This post was a result of free Legoland Tickets being given out in the Loyarburok E-group*. The best story would have won tickets to Legoland but no, this is not the best story. It’s just my story.

Lego formed the very foundations of my childhood (no pun intended) and taught me that the building blocks of any solution are around you — you just had to imagine the solution on the go and build it up, brick by brick.

You see for some, Lego is a theme park made by profesional Lego builders. For some, it’s a a free pre-made Formula One car given away with a purchase at petrol kiosks, or maybe its a pre-made Star Wars replica of the Millenium Falcon or in my brother’s case, it’s a Technic set where you could build tools/cars from Lego all, in a not-so-subtle social engineering way by my parents to get my brother to go into engineering. (He didn’t become an engineer, he became a doctor instead)

But for me?

It was a red box with a bucket handle and a red lego replica cover. On this red bucket, was the description of the 500 over pieces in it and some brief designs you could try to design with them. Pieces which over the years of my childhood, went missing naturally. Never to be found again.

But like everything in life, you just have to make do.

Like a druggie’s needle, this box of pieces was shared among my brother and any children who visited. Immense joy was derived and shared out. Distinct  bite-marks on every piece of Lego. (Remember biting Lego pieces which were too stuck to one another?)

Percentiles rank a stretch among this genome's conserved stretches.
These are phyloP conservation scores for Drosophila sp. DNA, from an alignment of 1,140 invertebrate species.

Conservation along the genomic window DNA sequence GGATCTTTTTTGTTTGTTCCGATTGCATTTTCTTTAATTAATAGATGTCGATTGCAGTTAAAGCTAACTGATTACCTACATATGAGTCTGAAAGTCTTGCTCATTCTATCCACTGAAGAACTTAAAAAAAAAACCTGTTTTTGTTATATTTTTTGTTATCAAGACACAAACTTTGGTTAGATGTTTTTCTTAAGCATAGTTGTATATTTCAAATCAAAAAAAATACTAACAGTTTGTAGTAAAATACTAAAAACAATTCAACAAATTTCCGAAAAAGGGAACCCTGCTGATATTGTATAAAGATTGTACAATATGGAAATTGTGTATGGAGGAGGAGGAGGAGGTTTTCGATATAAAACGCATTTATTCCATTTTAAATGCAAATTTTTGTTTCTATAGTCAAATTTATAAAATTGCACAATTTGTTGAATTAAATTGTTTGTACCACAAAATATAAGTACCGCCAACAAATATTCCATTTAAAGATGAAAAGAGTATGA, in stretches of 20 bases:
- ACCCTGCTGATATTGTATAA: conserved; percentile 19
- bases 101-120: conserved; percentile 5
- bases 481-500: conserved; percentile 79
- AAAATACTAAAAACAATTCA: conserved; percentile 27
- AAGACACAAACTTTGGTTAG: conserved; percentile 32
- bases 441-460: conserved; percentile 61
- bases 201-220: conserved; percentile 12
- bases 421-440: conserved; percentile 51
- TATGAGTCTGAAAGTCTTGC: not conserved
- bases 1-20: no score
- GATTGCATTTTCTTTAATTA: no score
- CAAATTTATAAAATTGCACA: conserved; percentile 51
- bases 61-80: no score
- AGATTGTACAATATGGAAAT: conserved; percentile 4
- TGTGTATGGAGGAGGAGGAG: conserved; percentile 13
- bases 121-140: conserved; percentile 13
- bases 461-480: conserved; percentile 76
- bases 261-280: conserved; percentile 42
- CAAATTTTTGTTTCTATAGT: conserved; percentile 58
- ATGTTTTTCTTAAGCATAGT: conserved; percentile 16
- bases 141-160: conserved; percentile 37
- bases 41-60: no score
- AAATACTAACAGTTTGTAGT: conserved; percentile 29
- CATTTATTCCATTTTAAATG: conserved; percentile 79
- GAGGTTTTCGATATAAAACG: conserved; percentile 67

Imagine the bacteria and potential childhood diseases lurking in that box! (I like to think that’s why my stomach can ‘tahan’ all the different hawker food these days!)

Anyway, first, you have to understand tho’ that mum and dad were strict disciplinarians who did not want to spoil their children and work hard for their efforts. (I don’t. I tend to find shortcuts.)

So, you had to work for your toys. An A in all your papers or a special occasion (lower bar, phew!) was what you needed to get a new toy this year. In truth, looking back, mum and dad were not doing too well and needed to save hard for our education and their future, you see.

As a result of that, I had a few Transformers toys, a few Marvel action figurines (I turned into more of DC comic fan in later years. Grimmer. Darker.) and other toys, and of course, that red box of Lego. That red box supplemented my other toys or the other toys which other kids could so readily have.

I needed a gun? I’ll build one.

I needed reinforcements for my Autobot army vs the baddies? I’ll build one.

I needed a new baddie? I’ll build one.

I needed a new awesome base for my army to reenact an awesome action-packed last stand scene? I’ll build one.

That for me, was what Lego and is to me.

Sekian, terima kasih.

*Apparently, I’m told… you’re only invited to join the Loyarburok E-group if you write for LoyarBurok. Elitist bastards! But besides honing your writing skills, rambling and impressing members of the opposite sex with your writing, being part of the E-group, you get: updates on our events, initiate discussions of interest, share their opinions about topics of interest, get to promote and mobilise movers for their events/causes, get to learn about different issues of interest, get to be involved in different activities and projects and of course,  get to connect with other people. So write for us. Be a LoyarBurokker.

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4 replies on “A Boy and His Toys: A Lego Story”

  1. Hehehe, u're funny. If you had written earlier, you would definitely be the winner. I like the poem at the end, it gives the essay a touch of class, hehe.

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